Lord Byron & the Poets did not release any records but did record a session at Ed Boutwell Studios like many other Birmingham area bands. Members were:
Chip Woody – lead singer
Ed Balog – lead guitar
Eddie Robinson – rhythm guitar
Jim Lacefield – bass and vocals
Danny Saxon – drums and vocals
John Wheatley III – drums
Drummer John Wheatley sent photos of the band and answered my questions about the band:
We had a great band and were well received wherever we played gigs. Our band was very unique in that we had two drummers. Our singer, Chip Woody, looked a lot like Mick Jagger and was very talented at singing Rolling Stones songs, so we did plenty of them along with the usual list of current favorite rock songs.
Several of the band members were very creative and wrote quite a few songs during my time with them in the 65/66 school year.
I have a few pictures from a “freebie” we did at Canterbury Methodist Church in Mountain Brook, AL for a benefit event. My family were members at the church for many, many years.
The one other picture I have is a promotional picture made at Phipps Piano Company in Birmingham that is connected with our band’s purchase of a large amount of Vox sound equipment to amplify all of the guitars and all of the singers.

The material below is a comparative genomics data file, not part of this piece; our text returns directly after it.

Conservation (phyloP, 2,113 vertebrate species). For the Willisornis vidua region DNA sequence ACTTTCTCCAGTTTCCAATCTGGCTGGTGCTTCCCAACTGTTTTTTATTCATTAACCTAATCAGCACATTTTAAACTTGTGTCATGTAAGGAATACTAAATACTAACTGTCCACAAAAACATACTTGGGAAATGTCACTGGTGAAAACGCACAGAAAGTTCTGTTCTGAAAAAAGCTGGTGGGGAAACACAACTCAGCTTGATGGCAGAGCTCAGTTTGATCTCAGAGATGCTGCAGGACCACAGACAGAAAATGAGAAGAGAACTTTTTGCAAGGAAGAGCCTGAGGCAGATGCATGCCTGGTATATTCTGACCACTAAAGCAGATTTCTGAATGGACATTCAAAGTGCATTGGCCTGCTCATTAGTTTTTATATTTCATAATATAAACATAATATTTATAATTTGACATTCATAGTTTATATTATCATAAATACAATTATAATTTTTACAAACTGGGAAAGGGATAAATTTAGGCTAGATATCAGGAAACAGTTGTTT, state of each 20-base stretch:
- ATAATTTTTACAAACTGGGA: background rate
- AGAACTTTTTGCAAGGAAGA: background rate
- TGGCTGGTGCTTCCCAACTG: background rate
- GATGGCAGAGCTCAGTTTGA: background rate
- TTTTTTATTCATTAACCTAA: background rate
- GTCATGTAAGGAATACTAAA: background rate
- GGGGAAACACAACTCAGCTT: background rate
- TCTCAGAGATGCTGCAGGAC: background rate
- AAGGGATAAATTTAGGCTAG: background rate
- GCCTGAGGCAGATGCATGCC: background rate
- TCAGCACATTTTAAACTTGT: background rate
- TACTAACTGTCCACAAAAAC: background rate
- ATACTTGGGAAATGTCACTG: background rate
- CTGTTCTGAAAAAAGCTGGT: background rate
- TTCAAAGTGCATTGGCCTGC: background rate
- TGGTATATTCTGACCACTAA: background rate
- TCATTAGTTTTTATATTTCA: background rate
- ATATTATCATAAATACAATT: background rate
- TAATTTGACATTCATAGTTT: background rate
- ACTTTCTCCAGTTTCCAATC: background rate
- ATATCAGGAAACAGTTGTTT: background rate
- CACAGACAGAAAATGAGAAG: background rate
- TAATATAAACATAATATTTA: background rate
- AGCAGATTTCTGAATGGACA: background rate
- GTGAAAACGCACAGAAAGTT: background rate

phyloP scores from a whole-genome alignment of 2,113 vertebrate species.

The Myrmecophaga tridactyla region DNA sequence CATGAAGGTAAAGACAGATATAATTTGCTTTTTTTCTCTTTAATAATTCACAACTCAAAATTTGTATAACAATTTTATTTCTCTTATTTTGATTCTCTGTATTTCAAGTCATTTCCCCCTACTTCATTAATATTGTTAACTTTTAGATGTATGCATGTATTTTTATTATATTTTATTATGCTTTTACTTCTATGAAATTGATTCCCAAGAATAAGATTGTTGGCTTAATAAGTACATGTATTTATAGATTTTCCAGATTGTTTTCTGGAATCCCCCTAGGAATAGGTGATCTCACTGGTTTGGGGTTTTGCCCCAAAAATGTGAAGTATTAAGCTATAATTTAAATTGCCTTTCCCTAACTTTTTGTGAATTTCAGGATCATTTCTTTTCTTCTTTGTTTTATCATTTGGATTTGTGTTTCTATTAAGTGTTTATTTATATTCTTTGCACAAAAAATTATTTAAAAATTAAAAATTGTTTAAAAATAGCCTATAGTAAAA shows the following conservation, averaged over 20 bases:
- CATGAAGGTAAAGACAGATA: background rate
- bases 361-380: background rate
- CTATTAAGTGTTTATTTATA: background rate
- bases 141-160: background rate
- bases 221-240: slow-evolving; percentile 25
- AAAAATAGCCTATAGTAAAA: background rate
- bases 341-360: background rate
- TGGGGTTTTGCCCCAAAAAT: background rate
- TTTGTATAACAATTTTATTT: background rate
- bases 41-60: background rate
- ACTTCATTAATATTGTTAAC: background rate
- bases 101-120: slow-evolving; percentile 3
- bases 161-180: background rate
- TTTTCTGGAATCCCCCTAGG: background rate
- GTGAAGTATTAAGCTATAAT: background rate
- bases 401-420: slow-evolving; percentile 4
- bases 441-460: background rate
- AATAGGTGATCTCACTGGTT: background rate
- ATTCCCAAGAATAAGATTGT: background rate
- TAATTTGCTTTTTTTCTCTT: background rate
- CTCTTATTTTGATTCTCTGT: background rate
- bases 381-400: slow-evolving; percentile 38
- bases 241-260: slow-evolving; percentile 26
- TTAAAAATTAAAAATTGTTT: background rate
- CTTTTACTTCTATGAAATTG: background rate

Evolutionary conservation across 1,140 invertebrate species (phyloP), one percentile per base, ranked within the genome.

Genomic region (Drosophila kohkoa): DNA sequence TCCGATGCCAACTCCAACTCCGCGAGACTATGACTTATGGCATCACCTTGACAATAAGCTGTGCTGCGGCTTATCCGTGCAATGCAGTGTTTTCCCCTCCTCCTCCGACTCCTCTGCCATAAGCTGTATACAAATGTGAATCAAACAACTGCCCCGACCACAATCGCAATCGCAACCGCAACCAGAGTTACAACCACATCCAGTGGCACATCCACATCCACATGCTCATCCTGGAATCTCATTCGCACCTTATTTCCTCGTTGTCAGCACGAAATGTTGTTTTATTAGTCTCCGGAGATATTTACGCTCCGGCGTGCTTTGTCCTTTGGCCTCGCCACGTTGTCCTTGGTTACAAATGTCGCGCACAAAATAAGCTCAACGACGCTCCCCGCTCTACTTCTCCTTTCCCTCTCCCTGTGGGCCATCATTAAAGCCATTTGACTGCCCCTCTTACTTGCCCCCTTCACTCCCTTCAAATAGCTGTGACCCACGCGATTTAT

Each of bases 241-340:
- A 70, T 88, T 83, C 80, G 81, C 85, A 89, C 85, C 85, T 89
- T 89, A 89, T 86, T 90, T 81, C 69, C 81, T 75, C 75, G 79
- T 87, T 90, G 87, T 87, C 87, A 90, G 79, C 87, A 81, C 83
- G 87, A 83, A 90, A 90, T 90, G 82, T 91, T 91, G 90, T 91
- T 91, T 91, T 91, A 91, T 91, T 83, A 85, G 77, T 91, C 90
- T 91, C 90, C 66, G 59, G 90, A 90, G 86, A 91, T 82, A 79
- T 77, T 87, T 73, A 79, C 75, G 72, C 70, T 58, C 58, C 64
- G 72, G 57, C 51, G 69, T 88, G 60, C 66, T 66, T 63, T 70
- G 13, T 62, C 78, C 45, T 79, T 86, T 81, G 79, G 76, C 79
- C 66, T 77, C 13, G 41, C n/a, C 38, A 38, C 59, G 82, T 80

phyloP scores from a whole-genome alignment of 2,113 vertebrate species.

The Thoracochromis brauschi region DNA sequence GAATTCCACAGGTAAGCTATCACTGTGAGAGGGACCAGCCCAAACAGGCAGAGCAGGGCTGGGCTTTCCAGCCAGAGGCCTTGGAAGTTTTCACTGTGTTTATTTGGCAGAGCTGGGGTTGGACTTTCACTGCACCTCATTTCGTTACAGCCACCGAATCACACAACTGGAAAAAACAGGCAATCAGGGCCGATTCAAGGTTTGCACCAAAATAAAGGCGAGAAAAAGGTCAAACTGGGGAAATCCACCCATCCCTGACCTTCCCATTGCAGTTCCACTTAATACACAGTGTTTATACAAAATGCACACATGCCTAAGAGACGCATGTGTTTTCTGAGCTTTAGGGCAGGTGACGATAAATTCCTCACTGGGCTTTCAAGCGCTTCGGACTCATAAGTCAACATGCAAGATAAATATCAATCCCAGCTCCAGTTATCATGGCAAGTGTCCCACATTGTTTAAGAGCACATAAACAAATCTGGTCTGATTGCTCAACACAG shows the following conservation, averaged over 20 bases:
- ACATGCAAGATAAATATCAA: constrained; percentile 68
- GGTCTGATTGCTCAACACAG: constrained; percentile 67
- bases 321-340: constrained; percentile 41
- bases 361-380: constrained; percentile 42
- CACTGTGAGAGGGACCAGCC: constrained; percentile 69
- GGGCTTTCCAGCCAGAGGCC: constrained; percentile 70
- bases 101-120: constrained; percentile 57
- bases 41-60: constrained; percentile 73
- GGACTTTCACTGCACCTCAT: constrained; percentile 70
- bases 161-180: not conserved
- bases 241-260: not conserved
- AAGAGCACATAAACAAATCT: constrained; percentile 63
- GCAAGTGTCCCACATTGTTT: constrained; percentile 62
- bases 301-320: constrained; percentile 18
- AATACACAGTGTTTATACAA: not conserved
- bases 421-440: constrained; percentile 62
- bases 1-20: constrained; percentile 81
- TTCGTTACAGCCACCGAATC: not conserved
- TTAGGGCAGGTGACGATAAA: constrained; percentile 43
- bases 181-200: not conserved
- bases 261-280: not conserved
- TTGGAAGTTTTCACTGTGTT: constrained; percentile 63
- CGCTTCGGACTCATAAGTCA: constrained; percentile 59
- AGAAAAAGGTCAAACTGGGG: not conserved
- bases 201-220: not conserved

We had a really nice Vox PA system with two “sound columns” and amplifier. The lead guitar player (Ed Balog) played a Gretsch Country Gentleman gold plated guitar through a Vox Royal Guardsman amplifier accompanied by a Vox reverb unit, that actually recorded the initial sound on an audio tape and then replayed it in diminishing volume levels as the tape passed through a successive series of tape heads that progressively erased more and more of the original sound as the tape completed it’s circuit while continuously recording and playing each new audio sound on the same tape … absolutely amazing to watch it operate with the cover off of the tape component area.
The bass player also had a brand new deluxe model of a bass amplifier that had its own hand truck type of chrome rack on wheels and sounded amazing for sure. I’m not sure what amplifier Eddie used, but he probably plugged into Ed’s equipment sometimes and I think he had a classic Fender amp that he used some of the time.